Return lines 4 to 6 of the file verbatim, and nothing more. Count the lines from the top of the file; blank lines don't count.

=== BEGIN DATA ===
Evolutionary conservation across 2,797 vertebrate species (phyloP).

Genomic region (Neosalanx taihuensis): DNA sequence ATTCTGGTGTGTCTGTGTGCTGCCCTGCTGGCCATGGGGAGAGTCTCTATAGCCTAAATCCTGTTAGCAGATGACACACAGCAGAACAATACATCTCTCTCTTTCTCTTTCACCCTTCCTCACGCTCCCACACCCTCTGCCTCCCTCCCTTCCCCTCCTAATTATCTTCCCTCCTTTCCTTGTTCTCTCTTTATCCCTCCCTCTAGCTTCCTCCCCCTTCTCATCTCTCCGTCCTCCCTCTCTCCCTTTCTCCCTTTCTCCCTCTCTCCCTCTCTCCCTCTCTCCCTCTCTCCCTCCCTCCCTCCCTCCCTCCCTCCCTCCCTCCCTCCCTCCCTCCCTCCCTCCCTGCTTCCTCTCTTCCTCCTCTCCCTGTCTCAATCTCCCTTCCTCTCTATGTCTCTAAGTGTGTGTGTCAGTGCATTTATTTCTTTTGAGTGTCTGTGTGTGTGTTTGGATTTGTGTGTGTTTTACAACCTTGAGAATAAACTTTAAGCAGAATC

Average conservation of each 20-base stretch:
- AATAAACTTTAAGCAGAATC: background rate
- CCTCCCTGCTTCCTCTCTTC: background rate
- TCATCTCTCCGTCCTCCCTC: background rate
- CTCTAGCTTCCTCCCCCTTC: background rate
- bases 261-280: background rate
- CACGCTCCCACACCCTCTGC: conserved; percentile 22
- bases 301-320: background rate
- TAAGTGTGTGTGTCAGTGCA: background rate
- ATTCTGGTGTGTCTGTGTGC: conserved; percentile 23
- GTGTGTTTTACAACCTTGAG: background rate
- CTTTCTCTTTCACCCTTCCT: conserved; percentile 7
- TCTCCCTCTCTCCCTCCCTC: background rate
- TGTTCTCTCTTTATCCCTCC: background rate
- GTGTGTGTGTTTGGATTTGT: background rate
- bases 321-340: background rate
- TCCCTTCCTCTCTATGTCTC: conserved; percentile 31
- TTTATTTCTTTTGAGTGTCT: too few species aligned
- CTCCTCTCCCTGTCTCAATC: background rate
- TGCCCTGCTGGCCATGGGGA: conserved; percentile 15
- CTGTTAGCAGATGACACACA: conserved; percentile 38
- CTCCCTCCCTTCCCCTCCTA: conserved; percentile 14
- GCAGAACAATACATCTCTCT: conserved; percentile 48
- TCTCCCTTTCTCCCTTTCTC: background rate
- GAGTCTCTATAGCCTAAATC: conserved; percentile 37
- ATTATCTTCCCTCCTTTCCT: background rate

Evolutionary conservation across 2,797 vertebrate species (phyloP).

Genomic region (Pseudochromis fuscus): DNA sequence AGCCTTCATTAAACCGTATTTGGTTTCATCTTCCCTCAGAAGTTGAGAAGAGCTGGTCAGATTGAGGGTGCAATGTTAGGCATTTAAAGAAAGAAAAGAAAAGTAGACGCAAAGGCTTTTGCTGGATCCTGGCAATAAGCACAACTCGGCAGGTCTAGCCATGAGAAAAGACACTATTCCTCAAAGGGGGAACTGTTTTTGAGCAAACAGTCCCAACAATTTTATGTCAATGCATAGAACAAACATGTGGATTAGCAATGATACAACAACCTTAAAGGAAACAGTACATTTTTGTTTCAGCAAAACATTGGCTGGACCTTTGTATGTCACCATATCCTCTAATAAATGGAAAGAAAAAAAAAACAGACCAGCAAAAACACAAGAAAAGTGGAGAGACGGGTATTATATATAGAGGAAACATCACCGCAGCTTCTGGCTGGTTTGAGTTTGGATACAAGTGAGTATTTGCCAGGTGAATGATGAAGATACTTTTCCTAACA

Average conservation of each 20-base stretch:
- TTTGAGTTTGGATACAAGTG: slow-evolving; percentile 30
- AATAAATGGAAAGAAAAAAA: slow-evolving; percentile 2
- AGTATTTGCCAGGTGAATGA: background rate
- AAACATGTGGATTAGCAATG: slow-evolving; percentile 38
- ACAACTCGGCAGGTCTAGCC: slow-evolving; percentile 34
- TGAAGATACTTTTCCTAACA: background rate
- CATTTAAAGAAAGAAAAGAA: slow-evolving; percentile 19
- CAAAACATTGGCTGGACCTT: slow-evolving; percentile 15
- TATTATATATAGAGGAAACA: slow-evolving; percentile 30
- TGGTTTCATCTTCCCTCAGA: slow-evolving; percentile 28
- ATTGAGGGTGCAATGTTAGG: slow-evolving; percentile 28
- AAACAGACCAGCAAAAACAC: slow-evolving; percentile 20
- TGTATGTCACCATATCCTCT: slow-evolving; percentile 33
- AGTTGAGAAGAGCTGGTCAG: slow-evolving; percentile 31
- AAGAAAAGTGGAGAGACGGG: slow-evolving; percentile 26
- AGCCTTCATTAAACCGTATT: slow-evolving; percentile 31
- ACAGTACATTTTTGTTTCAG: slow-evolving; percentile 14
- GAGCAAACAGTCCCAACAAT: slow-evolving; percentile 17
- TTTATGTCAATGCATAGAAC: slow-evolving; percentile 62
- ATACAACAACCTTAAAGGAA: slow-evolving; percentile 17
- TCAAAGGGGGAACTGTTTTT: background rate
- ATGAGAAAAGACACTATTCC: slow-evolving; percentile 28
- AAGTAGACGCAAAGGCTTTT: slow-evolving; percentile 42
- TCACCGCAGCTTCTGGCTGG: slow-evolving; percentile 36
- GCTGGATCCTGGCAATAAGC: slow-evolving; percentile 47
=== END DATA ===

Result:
- AATAAACTTTAAGCAGAATC: background rate
- CCTCCCTGCTTCCTCTCTTC: background rate
- TCATCTCTCCGTCCTCCCTC: background rate